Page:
Jamestown City Council learned more about the two proposed Splash Pads for Jamestown Parks at their work session Monday night.
Both splash pads proposed for Jackson-Taylor and Allen Parks are estimated to cost $250,000 each which includes contingency funds.
Mayor Eddie Sundquist said the location for the pad at Jackson-Taylor Park would be on the current skate park pad, “We picked that spot, we looked at a couple different spots, in fact, at Jackson-Taylor Park. That one has probably the best surface that we could apply it to. As you know, Jackson-Taylor Park tends to sink when we install things. So we were really looking for surface quality, soil quality as part of it as well as location to bathrooms and other required amenities and obviously water lines.”
Sundquist said the water flow rate is 45-gallons per minute, with the play structures operating on a timed button system where users have to push a button for water to flow out. He said both splash pads would not have a circulating water system, “Circulating water system means we have a set amount of water that would be in there, that would continue to circulate back and forth. We would then require New York State testing. We’d have to have a bunch of additional staff in order to maintain it and manage it. In talking with the engineers for this, they actually recommended that we go with a fresh water system. So, it would be water that you would see from your tap coming through whenever you pressed the button.”
Sundquist said the water then drains out with no standing water. He added they’d work with the Board of Public Utilities to not get charged double for water use.
Council President Tony Dolce questioned if the push button system for the Splash Pad could be turned off, for example, at night or other times.
Parks Manager Dan Stone replied that everything is on a timer, “Everything runs on a timer and that would be based off of.. we haven’t gotten into big talks about that yet.. but it would be based on the season, obviously, but also maybe what’s going on the weekends, week day, activities in the park, those kind of things.”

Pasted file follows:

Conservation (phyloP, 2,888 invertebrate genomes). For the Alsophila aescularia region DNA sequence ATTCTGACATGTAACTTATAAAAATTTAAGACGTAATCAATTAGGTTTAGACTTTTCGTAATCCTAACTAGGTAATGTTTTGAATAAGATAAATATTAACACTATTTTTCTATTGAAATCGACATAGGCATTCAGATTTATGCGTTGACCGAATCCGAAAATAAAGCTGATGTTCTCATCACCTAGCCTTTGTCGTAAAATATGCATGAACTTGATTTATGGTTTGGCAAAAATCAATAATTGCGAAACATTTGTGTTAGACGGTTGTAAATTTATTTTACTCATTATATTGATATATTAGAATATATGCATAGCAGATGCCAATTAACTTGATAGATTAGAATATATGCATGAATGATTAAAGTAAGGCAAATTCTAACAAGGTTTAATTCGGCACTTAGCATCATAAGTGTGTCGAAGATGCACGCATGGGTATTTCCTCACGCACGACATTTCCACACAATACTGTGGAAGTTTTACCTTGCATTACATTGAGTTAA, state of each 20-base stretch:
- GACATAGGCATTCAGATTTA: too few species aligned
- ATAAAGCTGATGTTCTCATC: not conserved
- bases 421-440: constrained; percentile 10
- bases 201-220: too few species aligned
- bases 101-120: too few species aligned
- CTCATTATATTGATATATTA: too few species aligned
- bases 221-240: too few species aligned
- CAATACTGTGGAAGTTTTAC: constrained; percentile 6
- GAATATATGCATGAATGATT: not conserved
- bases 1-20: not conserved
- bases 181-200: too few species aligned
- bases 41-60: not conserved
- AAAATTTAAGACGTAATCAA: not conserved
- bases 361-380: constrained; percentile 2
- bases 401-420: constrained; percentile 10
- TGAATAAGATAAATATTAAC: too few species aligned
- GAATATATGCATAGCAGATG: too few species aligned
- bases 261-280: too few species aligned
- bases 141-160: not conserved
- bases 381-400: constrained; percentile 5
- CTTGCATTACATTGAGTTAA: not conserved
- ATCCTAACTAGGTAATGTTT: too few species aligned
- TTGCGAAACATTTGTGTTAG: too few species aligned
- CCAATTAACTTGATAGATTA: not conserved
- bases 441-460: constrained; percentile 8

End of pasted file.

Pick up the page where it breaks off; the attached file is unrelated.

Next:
Stone said the Splash Pad can be shut down on colder summer days to avoid water waste. He said the structures can be covered or even removed during the winter.
Sundquist said the Allen Park splash pad will be located at the corner of West Virginia Boulevard and Elizabeth Avenue due to availability of water lines, soil conditions, and its proximity to restrooms and parking.
He added that both splash pads would be ADA compliant. Sundquist said park staff will be trained by the company that installs to system on how to manage the pad.
Stone said trees will be able to provide shade for the pads. He said while the Jackson-Taylor location already has a fence, they haven’t discussed a fence for the Allen Park site yet.
Council Member at Large Kim Ecklund asked if maintenance was built into the cost and expressed concerns about vandalism.
Stone replied that they don’t have funds budgeted for maintenance once the pads are constructed, “I don’t think that’s stopped us on any project we’ve ever done since I’ve been in the Parks. That just means I keep coming at you for more Parks employees. Concrete is what it’s going to be. So it’s a concrete pad. Other than maybe getting dinged up by something, it shouldn’t really be an issue. It’s at least four inches thick, I think the specs call for. Vandalism, it doesn’t matter what we do, right? It doesn’t matter where it’s at. Stuff is going to get vandalized.”
While the total cost of the project would be $500,000, Sundquist said there is a $100,000 grant they’re waiting to hear on which would help offset the amount needed from American Rescue Plan funds.
Two community engagement meetings will be held to get input from the public on the two Splash Pads. The first will be held at the Allen Park Ice Rink at 6:00 p.m., Thursday, March 30. The second will be held at the Jackson-Taylor Park large pavilion at 6:00 p.m., Tuesday, April 11. Sundquist said that community meeting will also be combined with the HUD Action Plan community input meeting.
If Council signs off on funding the project this month, Sundquist said engineers have told him the splash pads could be constructed and in operation by sometime in July 2023.